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Blog: This Writing Life


  • Writer's pictureMelissa Stoller

3 Question Interview - VIVIAN KIRKFIELD

It's a fabulous day - my friend Vivian Kirkfield in a guest on the blog! Although I have never met Vivian in person, I feel like I know her. She is a talented and hard-working author and blogger, an excellent editor, and one of the biggest cheerleaders in the KidLit community. It's always exciting when good things happen to lovely people -- and 2019 will be very good to Vivian since she has four books releasing that year! Also, she gives back. Her #50PreciousWords Writing Challenge is opening soon. Try your hand at drafting a children's story in only 50 words or less!

Here's a link to the post with the guidelines: -- the actual contest post will go live on March 2 and the contest will close March 6th at 11:59pm.

One more thing . . . Vivian is generous! Comment below for a GIVEAWAY - one lucky reader will win a picture book manuscript critique from Vivian (under 1000 words please).

Read on for Vivian's ideas about stories . . . creativity . . . and connection.

STORIES – Discuss what inspires your ideas and stories and share the process about your latest projects.

Thank you so very much for the invitation to chat here on your blog, Melissa. For me, one of the most important things about our kidlit community is that we share what we know so that we can learn from each other’s experiences. I’ve been helped so much with each webinar I’ve attended, and each blog post I’ve read.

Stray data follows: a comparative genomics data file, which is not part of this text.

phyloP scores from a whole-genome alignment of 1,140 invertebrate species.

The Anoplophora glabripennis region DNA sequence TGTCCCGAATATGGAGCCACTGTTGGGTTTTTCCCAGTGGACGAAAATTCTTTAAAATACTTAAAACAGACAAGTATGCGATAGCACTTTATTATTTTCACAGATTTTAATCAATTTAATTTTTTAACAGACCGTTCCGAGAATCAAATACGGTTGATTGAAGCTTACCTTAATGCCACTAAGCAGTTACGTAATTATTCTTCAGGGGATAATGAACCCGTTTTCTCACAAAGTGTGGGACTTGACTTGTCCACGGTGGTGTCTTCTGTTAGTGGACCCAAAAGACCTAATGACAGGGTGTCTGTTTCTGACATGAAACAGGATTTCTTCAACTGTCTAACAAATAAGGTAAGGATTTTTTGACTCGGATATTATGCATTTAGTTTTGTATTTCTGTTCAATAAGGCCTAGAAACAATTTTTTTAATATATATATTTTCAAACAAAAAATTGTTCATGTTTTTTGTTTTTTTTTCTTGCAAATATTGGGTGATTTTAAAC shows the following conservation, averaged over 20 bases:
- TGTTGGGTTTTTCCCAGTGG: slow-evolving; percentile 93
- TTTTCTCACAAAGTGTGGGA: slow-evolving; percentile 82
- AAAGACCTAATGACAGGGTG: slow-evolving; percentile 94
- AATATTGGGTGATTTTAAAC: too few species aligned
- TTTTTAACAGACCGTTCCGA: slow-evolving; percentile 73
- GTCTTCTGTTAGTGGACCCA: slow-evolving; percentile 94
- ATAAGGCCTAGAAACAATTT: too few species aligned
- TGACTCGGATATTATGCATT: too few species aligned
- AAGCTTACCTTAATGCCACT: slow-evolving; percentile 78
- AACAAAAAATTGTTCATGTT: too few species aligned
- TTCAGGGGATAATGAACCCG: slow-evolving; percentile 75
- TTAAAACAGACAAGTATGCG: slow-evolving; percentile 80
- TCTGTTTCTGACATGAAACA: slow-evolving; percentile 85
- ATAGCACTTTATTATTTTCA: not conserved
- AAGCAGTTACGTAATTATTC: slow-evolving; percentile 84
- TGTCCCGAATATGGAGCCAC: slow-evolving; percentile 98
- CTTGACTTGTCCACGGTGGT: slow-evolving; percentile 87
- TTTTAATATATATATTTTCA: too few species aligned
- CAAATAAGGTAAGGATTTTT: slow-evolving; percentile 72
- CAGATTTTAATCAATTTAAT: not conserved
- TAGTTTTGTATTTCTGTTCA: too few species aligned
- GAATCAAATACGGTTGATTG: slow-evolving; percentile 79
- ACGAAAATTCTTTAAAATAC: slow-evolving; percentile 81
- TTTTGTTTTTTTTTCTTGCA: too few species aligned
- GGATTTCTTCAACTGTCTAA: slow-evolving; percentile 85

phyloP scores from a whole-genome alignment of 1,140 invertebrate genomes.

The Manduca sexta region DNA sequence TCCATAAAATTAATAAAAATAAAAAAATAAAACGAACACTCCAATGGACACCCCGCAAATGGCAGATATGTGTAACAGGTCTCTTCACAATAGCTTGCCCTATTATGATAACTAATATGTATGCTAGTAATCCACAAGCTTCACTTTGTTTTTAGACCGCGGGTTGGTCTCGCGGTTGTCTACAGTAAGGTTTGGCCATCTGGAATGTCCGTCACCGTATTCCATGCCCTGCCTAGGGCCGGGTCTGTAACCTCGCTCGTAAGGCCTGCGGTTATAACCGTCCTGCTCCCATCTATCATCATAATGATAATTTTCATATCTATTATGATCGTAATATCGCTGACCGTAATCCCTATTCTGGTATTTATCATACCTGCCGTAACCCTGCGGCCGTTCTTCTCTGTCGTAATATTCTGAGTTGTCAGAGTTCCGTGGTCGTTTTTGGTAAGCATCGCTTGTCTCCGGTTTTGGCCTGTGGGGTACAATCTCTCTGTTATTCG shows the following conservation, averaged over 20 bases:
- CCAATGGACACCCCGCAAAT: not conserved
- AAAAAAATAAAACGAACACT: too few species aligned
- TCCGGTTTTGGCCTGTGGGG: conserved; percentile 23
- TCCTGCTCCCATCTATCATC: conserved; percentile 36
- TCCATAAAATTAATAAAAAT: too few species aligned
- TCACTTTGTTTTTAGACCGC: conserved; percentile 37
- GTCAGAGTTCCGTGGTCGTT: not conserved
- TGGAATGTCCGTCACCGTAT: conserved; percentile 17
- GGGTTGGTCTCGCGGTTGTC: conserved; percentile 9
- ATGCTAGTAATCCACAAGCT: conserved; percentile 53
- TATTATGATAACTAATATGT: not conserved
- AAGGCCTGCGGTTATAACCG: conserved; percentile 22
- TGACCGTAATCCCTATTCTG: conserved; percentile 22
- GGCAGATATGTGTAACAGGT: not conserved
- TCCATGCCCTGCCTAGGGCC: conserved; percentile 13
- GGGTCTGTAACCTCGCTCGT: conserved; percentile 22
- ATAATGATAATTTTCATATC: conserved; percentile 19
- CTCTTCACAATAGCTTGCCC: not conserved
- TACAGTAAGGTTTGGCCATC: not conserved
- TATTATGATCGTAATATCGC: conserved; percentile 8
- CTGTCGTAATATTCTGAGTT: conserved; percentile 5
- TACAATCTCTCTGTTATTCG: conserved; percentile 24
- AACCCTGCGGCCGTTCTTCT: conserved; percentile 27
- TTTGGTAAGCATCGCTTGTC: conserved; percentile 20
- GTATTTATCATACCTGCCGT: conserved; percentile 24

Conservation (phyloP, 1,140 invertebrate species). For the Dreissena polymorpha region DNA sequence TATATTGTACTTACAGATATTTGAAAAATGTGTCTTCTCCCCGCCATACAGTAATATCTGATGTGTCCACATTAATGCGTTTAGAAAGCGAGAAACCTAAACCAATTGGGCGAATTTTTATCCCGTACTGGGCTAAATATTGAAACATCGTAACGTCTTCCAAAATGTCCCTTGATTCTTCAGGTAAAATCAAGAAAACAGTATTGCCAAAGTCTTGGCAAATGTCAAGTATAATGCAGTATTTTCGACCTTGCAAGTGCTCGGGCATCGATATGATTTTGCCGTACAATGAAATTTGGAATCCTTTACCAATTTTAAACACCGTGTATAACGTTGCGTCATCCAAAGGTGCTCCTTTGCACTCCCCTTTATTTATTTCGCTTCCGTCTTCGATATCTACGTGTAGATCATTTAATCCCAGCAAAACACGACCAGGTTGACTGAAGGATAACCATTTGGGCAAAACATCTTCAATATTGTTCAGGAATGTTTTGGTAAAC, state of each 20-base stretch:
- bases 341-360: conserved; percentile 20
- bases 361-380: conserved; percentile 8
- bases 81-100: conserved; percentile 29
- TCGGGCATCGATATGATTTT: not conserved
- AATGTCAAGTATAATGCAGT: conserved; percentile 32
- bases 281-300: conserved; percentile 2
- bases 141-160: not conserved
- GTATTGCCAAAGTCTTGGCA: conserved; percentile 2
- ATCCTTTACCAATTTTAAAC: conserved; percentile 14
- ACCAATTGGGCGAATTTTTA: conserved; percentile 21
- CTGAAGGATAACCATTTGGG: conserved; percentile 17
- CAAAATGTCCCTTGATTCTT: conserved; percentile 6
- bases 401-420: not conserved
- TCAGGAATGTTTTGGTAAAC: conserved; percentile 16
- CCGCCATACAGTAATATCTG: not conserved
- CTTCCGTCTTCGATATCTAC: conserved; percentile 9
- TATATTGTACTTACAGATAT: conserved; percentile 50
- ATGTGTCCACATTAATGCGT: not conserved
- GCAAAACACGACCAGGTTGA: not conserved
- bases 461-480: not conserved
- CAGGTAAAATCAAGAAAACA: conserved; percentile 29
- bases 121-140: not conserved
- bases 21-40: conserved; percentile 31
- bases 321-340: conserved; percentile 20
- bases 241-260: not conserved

I recently wrote a post for Tara Lazar’s Storystorm where I outlined the many places and activities that inspire my story ideas. I watch TV shows like Strange Inheritance and American Pickers. I surf the Internet for gems of forgotten history that I can bring alive for young readers. And I let people know that I write stories for children. You’d be surprised how many pb manuscripts I have written that came from ideas people told me specifically because they know I am a kidlit author and they have an idea they think would make a great picture book.

In fact, just last week, I was chatting with one of my local librarians. She asked what I was working on. I told her about FROM HERE TO THERE: INVENTIONS THAT CHANGED THE WAY WE MOVE, the compilation book for Houghton Mifflin Harcourt. I explained that the spark for the book originally came from my sister who had a friend from Sweden who knew the granddaughter of the man who founded Greyhound. He was a young immigrant who came to America with no English and only $60 in his pocket, but he went on to create a thriving coast-to-coast business that is an iconic part of American history.

WOW, I thought. That’s a great story. So, I did some research and wrote the manuscript. I contacted the granddaughter to see if she had any insider information that I could use. And my agent put that story out on submission. Last summer, an editor fell in love with it, but she had an idea for a compilation of a bunch of similar picture book stories…about visionaries whose inventions changed the world and still impact our lives today. Of course, I jumped on board!

There will be stories about the first passenger steam train, the first gasoline-powered automobile, the first bicycle, and more. I mentioned to the librarian that I was working on the last story, about the invention of the folding wheelchair and she began to tell me the true story of her great-aunt who had brittle bone disease when she was born. The doctors warned she would die in childhood—she lived to be in her nineties. Her father carried her to school and then fashioned a wheelchair for her by putting wheels onto a chair. She traveled the world as an adult and was an important advocate for parking tags for the disabled.

As the librarian wove the fascinating details of her great-aunt’s life, I knew this was a story that needed to be told. And I wanted to be the one to tell it. I asked the librarian to speak with her family and I eagerly await word that I can begin.

My process is simple…topic…research…write…revise…feedback…revise…polish.